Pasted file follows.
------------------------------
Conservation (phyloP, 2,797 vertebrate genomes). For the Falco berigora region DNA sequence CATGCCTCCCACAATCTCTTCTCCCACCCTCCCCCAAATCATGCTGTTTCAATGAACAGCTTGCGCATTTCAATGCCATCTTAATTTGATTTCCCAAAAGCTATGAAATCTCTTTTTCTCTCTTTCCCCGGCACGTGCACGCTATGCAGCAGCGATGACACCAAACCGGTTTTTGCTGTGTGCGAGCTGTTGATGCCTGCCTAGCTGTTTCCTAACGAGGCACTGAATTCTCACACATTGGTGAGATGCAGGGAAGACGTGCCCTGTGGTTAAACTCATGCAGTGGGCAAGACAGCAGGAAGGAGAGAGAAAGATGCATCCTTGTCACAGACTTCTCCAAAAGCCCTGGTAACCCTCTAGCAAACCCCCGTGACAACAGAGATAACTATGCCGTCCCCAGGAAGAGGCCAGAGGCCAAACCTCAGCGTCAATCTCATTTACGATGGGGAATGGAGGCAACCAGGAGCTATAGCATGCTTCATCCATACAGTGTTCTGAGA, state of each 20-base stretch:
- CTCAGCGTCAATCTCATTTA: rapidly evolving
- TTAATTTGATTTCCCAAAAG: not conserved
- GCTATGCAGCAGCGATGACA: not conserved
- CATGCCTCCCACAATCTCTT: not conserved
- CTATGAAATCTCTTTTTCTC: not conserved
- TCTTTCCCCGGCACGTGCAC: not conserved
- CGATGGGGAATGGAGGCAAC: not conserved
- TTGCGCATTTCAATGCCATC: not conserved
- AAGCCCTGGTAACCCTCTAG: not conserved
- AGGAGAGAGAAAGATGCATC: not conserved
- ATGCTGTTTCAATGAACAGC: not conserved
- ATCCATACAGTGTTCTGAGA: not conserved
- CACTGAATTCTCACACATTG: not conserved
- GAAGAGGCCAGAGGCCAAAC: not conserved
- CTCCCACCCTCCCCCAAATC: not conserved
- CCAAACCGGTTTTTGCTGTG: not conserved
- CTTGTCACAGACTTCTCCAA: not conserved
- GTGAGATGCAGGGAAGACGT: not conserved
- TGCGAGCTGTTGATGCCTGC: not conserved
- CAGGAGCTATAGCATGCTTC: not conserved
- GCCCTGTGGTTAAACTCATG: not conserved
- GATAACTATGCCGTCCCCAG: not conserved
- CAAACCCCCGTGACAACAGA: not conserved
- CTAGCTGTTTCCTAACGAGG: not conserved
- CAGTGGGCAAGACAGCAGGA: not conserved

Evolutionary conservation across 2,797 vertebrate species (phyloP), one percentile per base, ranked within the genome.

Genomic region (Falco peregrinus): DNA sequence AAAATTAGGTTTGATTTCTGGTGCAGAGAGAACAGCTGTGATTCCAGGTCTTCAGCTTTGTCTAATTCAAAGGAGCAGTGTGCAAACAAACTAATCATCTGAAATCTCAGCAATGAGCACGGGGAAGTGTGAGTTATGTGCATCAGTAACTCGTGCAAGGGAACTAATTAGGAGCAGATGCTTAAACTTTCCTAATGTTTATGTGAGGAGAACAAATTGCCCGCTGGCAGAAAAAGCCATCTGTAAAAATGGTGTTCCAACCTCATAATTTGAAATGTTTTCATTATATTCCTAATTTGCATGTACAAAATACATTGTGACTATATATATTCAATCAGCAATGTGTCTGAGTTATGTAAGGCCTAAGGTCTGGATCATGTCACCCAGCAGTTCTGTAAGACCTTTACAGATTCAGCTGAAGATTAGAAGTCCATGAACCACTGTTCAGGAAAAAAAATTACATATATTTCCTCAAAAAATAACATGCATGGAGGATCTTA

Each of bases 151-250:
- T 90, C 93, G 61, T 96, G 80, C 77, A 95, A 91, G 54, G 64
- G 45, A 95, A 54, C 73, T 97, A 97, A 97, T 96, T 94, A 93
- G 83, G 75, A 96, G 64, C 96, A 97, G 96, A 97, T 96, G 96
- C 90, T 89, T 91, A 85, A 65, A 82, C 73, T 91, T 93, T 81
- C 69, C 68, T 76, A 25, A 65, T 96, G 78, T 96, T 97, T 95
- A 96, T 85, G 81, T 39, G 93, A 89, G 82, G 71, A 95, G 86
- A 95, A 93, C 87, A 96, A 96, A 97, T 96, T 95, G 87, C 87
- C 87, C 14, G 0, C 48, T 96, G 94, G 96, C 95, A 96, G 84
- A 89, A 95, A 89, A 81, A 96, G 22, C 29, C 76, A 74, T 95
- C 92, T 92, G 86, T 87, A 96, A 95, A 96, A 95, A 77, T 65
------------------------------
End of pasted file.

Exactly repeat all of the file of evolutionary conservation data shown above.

Conservation (phyloP, 2,797 vertebrate genomes). For the Falco berigora region DNA sequence CATGCCTCCCACAATCTCTTCTCCCACCCTCCCCCAAATCATGCTGTTTCAATGAACAGCTTGCGCATTTCAATGCCATCTTAATTTGATTTCCCAAAAGCTATGAAATCTCTTTTTCTCTCTTTCCCCGGCACGTGCACGCTATGCAGCAGCGATGACACCAAACCGGTTTTTGCTGTGTGCGAGCTGTTGATGCCTGCCTAGCTGTTTCCTAACGAGGCACTGAATTCTCACACATTGGTGAGATGCAGGGAAGACGTGCCCTGTGGTTAAACTCATGCAGTGGGCAAGACAGCAGGAAGGAGAGAGAAAGATGCATCCTTGTCACAGACTTCTCCAAAAGCCCTGGTAACCCTCTAGCAAACCCCCGTGACAACAGAGATAACTATGCCGTCCCCAGGAAGAGGCCAGAGGCCAAACCTCAGCGTCAATCTCATTTACGATGGGGAATGGAGGCAACCAGGAGCTATAGCATGCTTCATCCATACAGTGTTCTGAGA, state of each 20-base stretch:
- CTCAGCGTCAATCTCATTTA: rapidly evolving
- TTAATTTGATTTCCCAAAAG: not conserved
- GCTATGCAGCAGCGATGACA: not conserved
- CATGCCTCCCACAATCTCTT: not conserved
- CTATGAAATCTCTTTTTCTC: not conserved
- TCTTTCCCCGGCACGTGCAC: not conserved
- CGATGGGGAATGGAGGCAAC: not conserved
- TTGCGCATTTCAATGCCATC: not conserved
- AAGCCCTGGTAACCCTCTAG: not conserved
- AGGAGAGAGAAAGATGCATC: not conserved
- ATGCTGTTTCAATGAACAGC: not conserved
- ATCCATACAGTGTTCTGAGA: not conserved
- CACTGAATTCTCACACATTG: not conserved
- GAAGAGGCCAGAGGCCAAAC: not conserved
- CTCCCACCCTCCCCCAAATC: not conserved
- CCAAACCGGTTTTTGCTGTG: not conserved
- CTTGTCACAGACTTCTCCAA: not conserved
- GTGAGATGCAGGGAAGACGT: not conserved
- TGCGAGCTGTTGATGCCTGC: not conserved
- CAGGAGCTATAGCATGCTTC: not conserved
- GCCCTGTGGTTAAACTCATG: not conserved
- GATAACTATGCCGTCCCCAG: not conserved
- CAAACCCCCGTGACAACAGA: not conserved
- CTAGCTGTTTCCTAACGAGG: not conserved
- CAGTGGGCAAGACAGCAGGA: not conserved

Evolutionary conservation across 2,797 vertebrate species (phyloP), one percentile per base, ranked within the genome.

Genomic region (Falco peregrinus): DNA sequence AAAATTAGGTTTGATTTCTGGTGCAGAGAGAACAGCTGTGATTCCAGGTCTTCAGCTTTGTCTAATTCAAAGGAGCAGTGTGCAAACAAACTAATCATCTGAAATCTCAGCAATGAGCACGGGGAAGTGTGAGTTATGTGCATCAGTAACTCGTGCAAGGGAACTAATTAGGAGCAGATGCTTAAACTTTCCTAATGTTTATGTGAGGAGAACAAATTGCCCGCTGGCAGAAAAAGCCATCTGTAAAAATGGTGTTCCAACCTCATAATTTGAAATGTTTTCATTATATTCCTAATTTGCATGTACAAAATACATTGTGACTATATATATTCAATCAGCAATGTGTCTGAGTTATGTAAGGCCTAAGGTCTGGATCATGTCACCCAGCAGTTCTGTAAGACCTTTACAGATTCAGCTGAAGATTAGAAGTCCATGAACCACTGTTCAGGAAAAAAAATTACATATATTTCCTCAAAAAATAACATGCATGGAGGATCTTA

Each of bases 151-250:
- T 90, C 93, G 61, T 96, G 80, C 77, A 95, A 91, G 54, G 64
- G 45, A 95, A 54, C 73, T 97, A 97, A 97, T 96, T 94, A 93
- G 83, G 75, A 96, G 64, C 96, A 97, G 96, A 97, T 96, G 96
- C 90, T 89, T 91, A 85, A 65, A 82, C 73, T 91, T 93, T 81
- C 69, C 68, T 76, A 25, A 65, T 96, G 78, T 96, T 97, T 95
- A 96, T 85, G 81, T 39, G 93, A 89, G 82, G 71, A 95, G 86
- A 95, A 93, C 87, A 96, A 96, A 97, T 96, T 95, G 87, C 87
- C 87, C 14, G 0, C 48, T 96, G 94, G 96, C 95, A 96, G 84
- A 89, A 95, A 89, A 81, A 96, G 22, C 29, C 76, A 74, T 95
- C 92, T 92, G 86, T 87, A 96, A 95, A 96, A 95, A 77, T 65